• An alternative approach is to search for ways forward outside the consent or anonymise paradigm, by creating another legal basis than consent for the processing of sensitive personal data for medical research purposes.
  • Some argue that research exemptions should be kept to a minimum by using dynamic consent approaches, taking into account the requirements of necessity and proportionality.[68] Others suggest that consent should serve as ‘a default starting point from which departure is possible’ for a particular data usage, when there is evidence of a strong justification in the public interest.[6] A more radical view is that providing another legal basis than consent should not be considered as an ‘exemption’, but as an acceptable route to achieve protection when data are re-used in large biobanks and data sets.[9] some argue to reduce or eliminate the need for consent by focusing on solidarity arguments and harm mitigation.[69]
  • It is argued though that a strict interpretation of this requirement will possibly render most data useless for epidemiological research.[14] According to Article 83 (2) of the Council’s draft GDPR, technological and/or organisational protection measures, such as pseudonymisation, could ensure that the processing of personal data is minimised, in pursuance of the proportionality and necessity principles.
  • Technological and organisational or governance measures have been proposed in the literature to justify alternative legal bases to consent, such as opt-out registration,[9] authorisation by an ethics committee,[8] limiting data access and use, and engaging in public participation.[32] To overcome some of the challenges related to implementing governance mechanisms on an international scale, an e-governance system is proposed.[70]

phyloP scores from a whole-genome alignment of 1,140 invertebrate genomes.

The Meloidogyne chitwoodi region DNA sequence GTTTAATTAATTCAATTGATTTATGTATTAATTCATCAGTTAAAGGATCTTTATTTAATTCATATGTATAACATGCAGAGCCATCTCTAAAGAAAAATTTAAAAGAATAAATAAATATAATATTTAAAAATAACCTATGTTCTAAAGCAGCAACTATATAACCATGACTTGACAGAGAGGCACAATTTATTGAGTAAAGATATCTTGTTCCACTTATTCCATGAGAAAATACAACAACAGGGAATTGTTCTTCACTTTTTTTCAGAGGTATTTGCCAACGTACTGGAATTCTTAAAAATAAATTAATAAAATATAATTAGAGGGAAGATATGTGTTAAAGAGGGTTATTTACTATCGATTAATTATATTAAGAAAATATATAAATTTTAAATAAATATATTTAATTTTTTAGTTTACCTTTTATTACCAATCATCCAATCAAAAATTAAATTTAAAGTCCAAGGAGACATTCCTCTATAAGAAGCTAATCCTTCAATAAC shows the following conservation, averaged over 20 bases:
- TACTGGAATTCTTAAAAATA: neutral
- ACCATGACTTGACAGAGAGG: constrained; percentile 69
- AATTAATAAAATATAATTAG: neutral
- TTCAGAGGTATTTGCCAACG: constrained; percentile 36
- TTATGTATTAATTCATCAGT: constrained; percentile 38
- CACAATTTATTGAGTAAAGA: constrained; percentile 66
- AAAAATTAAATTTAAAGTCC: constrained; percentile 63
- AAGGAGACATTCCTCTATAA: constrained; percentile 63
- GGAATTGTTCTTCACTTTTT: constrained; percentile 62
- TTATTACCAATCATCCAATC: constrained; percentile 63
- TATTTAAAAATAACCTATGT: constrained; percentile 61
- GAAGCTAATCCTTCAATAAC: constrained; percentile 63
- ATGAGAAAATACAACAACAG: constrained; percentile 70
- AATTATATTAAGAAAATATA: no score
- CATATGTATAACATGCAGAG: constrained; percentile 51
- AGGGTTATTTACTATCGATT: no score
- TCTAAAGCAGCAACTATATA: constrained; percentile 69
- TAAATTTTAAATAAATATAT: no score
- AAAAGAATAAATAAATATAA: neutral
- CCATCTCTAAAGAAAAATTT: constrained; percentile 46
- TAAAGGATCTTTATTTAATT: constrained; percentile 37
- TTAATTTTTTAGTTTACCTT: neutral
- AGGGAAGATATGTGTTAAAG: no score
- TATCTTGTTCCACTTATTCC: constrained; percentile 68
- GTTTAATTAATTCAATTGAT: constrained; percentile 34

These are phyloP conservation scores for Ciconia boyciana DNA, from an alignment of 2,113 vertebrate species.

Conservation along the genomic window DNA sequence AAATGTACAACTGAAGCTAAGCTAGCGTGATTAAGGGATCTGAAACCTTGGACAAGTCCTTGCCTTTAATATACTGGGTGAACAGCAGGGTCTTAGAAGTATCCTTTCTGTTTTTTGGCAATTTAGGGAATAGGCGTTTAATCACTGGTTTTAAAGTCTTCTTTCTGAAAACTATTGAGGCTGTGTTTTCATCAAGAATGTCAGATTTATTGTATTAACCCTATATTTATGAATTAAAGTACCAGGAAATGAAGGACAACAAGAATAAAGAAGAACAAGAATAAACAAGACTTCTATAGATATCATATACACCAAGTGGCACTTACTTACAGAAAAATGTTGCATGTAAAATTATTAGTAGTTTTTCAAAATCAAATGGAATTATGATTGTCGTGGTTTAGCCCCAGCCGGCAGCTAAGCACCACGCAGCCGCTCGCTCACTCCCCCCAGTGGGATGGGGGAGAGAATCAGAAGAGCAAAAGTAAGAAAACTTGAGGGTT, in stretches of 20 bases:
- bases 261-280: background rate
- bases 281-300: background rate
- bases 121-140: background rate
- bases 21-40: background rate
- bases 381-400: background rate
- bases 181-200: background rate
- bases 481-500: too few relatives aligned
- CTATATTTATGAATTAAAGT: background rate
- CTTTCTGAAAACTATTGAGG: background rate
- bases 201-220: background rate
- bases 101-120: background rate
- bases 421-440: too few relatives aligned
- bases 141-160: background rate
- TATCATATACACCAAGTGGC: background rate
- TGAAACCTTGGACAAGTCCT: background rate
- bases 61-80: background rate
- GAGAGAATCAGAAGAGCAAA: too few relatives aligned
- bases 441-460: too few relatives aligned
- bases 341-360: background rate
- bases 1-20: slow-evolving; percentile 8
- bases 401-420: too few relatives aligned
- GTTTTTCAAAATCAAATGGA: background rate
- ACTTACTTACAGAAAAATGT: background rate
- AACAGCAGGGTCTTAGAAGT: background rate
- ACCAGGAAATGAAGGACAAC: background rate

Conclusion
  • In the debate on how to deal with the challenges to the consent or anonymise approach in the context of data-intensive medical research, within the EU legal framework on data protection, the authors suggest that the following considerations should be taken into account.
  • Further interdisciplinary research is needed to determine when a shift away from consent as a legal basis is necessary and proportionate in a data-intensive medical research context, and what technological and governance measures should be put in place when such a research exemption from consent is provided.
Study subjects and analysis
participants: 500000
Vital to the collection, re-use and linkage of multiple data sources on a large scale are the research infrastructures and networks in and outside the EU. For example, the UK Biobank provides access to medical researchers from all around the world to a wide variety of health-related data and human samples from more than 500 000 participants.26. In Europe, the Biobanking and BioMolecular resources Research Infrastructure-European Research Infrastructure Consortium (BBMRI-ERIC) aims to facilitate the re-use of human samples and health-related data available in biobanks scattered across different nations.[27]